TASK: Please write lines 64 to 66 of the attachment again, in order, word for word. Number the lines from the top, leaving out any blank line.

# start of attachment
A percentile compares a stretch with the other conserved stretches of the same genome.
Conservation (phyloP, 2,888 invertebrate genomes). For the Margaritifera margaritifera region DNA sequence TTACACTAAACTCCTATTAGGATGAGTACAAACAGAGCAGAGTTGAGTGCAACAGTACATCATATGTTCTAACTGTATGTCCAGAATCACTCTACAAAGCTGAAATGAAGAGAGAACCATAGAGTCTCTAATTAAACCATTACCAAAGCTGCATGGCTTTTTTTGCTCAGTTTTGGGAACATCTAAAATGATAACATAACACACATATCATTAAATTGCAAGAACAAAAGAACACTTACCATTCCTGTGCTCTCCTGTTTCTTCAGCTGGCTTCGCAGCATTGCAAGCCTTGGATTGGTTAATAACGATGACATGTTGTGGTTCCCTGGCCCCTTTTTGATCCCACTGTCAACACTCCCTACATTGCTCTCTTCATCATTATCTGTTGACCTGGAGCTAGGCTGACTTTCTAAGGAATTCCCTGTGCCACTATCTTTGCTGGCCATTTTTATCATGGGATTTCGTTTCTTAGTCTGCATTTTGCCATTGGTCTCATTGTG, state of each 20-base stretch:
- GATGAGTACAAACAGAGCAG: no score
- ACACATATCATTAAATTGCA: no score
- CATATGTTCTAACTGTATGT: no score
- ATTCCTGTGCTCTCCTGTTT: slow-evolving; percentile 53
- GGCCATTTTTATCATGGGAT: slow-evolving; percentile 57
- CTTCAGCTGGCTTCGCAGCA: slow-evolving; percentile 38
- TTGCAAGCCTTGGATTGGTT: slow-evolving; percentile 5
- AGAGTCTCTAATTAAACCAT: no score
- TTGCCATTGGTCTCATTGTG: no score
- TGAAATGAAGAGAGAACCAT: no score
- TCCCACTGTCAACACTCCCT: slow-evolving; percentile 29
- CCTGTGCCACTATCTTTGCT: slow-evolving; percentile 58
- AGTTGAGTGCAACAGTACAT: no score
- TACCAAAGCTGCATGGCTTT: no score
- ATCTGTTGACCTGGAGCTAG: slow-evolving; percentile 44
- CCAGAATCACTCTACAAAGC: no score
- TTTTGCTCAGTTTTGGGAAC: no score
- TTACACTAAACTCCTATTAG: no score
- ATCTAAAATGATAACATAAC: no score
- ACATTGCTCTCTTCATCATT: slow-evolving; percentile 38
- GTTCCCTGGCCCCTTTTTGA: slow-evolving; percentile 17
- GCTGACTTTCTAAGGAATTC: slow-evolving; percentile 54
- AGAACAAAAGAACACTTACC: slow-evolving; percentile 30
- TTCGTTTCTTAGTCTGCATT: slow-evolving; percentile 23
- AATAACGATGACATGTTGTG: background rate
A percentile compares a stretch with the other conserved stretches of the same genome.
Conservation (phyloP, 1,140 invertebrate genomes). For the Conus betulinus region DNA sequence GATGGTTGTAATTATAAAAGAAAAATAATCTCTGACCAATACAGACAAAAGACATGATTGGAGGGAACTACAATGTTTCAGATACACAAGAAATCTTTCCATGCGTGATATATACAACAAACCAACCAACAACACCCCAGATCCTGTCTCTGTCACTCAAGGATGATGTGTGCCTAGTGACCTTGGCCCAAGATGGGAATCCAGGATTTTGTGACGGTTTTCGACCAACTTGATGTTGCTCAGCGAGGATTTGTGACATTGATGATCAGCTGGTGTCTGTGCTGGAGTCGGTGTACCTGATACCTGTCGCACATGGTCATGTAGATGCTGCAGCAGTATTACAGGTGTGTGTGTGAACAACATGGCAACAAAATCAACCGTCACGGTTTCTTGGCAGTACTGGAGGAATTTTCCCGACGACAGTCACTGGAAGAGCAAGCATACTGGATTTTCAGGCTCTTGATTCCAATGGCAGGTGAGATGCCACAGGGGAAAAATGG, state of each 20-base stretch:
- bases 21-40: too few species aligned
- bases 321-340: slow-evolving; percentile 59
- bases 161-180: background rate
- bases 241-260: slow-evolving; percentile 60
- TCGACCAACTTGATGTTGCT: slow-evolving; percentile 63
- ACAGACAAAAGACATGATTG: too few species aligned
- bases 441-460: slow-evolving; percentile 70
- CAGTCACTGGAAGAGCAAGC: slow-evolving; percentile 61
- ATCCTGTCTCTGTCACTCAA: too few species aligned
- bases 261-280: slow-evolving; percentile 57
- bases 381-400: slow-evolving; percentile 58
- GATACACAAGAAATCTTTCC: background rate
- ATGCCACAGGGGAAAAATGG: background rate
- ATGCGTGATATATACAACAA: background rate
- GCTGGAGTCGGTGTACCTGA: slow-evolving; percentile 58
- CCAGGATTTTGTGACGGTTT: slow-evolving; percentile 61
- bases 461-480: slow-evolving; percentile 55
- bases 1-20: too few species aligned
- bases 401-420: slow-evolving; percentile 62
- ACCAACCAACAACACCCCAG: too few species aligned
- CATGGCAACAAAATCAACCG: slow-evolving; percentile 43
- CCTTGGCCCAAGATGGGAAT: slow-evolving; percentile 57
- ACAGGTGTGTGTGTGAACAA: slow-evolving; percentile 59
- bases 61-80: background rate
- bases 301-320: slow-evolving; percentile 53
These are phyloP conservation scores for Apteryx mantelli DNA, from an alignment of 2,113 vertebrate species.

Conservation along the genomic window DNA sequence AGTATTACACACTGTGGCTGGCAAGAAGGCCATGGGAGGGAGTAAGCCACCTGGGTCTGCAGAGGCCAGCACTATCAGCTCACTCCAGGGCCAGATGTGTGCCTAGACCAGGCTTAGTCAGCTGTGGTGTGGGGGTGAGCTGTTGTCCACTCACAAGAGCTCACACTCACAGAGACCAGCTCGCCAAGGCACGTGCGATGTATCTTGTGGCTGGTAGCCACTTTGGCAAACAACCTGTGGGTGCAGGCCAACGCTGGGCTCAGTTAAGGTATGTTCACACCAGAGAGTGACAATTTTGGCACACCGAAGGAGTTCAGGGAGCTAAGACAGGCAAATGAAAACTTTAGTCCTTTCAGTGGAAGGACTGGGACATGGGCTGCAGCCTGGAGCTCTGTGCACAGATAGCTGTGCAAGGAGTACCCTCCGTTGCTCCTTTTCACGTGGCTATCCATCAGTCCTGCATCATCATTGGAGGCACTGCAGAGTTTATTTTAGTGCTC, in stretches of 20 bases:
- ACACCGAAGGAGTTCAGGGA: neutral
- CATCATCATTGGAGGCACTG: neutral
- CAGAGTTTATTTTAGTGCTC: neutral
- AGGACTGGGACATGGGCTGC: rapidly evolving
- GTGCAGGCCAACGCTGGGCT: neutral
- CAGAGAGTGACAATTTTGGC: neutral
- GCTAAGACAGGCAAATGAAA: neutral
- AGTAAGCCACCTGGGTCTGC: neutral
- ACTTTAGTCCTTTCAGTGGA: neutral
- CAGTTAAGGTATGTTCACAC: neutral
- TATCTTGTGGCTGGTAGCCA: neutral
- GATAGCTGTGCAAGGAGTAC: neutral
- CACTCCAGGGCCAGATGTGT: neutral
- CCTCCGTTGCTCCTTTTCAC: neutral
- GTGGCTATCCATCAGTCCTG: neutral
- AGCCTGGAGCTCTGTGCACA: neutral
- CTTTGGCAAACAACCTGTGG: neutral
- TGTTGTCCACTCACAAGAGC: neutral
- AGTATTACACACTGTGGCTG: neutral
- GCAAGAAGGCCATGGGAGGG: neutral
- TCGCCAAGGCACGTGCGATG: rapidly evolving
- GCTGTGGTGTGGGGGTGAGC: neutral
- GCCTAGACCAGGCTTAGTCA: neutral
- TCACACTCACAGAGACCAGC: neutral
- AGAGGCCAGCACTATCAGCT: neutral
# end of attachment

- AGTAAGCCACCTGGGTCTGC: neutral
- ACTTTAGTCCTTTCAGTGGA: neutral
- CAGTTAAGGTATGTTCACAC: neutral